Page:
While Arden McLean, the East End member, pointed out that people were aware of the RCIPS’ successes, the problem was the crime hotspots, which, he said, were not being properly policed.

“We have hot spots that you are aware of that we need to deal with as they are breeding grounds,” he said. “They need to be neutered.”

North Side MLA Ezzard Miller said his constituents complain that the police come at the wrong time. He conceded that they could not be there 24/7, though he would prefer that if it were possible, but said that on Sunday afternoons when everyone has been at Rum Point all day “drinking and carousing”, the police need to be on the road between 4:30 and 6:30.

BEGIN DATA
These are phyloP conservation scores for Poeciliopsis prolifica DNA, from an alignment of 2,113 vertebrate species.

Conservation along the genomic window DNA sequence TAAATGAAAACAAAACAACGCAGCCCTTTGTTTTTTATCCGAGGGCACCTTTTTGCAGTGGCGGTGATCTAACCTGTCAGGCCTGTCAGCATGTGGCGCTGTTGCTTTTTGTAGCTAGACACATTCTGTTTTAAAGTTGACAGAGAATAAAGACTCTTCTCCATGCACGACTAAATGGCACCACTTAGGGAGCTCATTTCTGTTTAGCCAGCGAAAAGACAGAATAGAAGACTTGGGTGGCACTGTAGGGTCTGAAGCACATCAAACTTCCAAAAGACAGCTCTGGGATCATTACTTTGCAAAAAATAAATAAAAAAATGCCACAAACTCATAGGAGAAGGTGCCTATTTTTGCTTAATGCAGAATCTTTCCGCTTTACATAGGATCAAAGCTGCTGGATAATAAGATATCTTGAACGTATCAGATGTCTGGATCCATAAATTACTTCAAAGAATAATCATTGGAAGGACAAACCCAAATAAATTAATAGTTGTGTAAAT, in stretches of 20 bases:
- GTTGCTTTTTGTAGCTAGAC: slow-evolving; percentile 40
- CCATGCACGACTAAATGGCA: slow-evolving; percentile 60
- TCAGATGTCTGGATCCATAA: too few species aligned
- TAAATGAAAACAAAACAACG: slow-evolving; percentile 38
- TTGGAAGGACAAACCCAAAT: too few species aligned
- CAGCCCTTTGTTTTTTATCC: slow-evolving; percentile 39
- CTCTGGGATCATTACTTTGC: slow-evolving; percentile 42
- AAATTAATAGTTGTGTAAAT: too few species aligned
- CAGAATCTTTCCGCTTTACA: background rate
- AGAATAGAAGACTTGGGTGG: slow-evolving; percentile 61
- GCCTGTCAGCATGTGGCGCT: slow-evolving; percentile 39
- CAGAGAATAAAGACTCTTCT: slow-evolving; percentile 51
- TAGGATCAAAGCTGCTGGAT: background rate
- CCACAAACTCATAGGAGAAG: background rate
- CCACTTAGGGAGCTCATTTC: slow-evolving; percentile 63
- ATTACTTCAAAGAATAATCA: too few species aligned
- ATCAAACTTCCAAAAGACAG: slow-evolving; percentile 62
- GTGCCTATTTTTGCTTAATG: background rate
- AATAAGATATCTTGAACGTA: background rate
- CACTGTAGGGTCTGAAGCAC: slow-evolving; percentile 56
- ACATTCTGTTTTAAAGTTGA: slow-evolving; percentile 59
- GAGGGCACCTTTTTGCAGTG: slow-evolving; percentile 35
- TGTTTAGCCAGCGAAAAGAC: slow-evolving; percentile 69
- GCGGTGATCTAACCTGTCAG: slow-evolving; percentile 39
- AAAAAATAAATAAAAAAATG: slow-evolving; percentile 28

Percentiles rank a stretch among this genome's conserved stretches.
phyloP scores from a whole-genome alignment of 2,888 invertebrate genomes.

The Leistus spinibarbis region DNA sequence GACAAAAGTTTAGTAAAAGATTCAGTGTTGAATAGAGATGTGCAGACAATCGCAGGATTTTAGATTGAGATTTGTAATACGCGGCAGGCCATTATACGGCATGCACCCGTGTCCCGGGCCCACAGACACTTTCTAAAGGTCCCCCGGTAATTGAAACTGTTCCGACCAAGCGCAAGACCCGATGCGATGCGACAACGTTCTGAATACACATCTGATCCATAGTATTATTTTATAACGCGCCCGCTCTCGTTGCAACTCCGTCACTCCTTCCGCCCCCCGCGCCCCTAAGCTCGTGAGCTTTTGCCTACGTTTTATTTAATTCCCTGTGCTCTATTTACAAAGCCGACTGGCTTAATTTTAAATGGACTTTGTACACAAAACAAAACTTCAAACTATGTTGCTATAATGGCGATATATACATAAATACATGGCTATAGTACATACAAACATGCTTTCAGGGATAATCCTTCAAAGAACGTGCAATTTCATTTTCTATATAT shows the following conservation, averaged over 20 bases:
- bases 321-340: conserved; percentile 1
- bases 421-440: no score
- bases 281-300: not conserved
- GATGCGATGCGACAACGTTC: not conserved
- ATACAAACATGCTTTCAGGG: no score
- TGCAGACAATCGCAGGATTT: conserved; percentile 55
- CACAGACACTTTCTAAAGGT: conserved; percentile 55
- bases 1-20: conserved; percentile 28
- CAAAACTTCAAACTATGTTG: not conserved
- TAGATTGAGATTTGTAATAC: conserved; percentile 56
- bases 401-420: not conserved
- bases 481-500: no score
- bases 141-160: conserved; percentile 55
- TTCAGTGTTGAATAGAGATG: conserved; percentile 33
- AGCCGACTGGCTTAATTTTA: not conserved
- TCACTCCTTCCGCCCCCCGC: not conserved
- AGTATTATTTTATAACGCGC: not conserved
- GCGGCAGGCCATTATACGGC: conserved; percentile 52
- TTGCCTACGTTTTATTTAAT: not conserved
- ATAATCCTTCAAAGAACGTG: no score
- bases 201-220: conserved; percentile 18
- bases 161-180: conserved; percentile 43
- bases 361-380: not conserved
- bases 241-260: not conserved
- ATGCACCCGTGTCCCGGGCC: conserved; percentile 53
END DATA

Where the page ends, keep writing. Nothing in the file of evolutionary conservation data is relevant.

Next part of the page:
Miller told the commissioner that last Sunday evening, as he was driving at the speed limit between Driftwood Village and his home in Old Robin Road, 27 cars overtook him but he did not see a single police patrol vehicle, saying he believes that they leave at lunch time and don’t return. He also urged Baines to deploy marine officers in the area to address the drug use. The commissioner said, however, that this was a challenge as they were short of marine officers and had to keep up the patrols for drug interdiction.

Baines said that once the RCIPS was at full complement and when the island was re-drawn into single member constituencies, the goal would be to allocate a community officer for each district and to work in tandem with the political representatives to keep communities safe and reduce crime.

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Category: Crime, Government Finance, Police, Politics

Comments (25)

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  1. Anonymous says:

    We are all suffering because of the insidious policy of Caymanization.

  2. Anonymous says: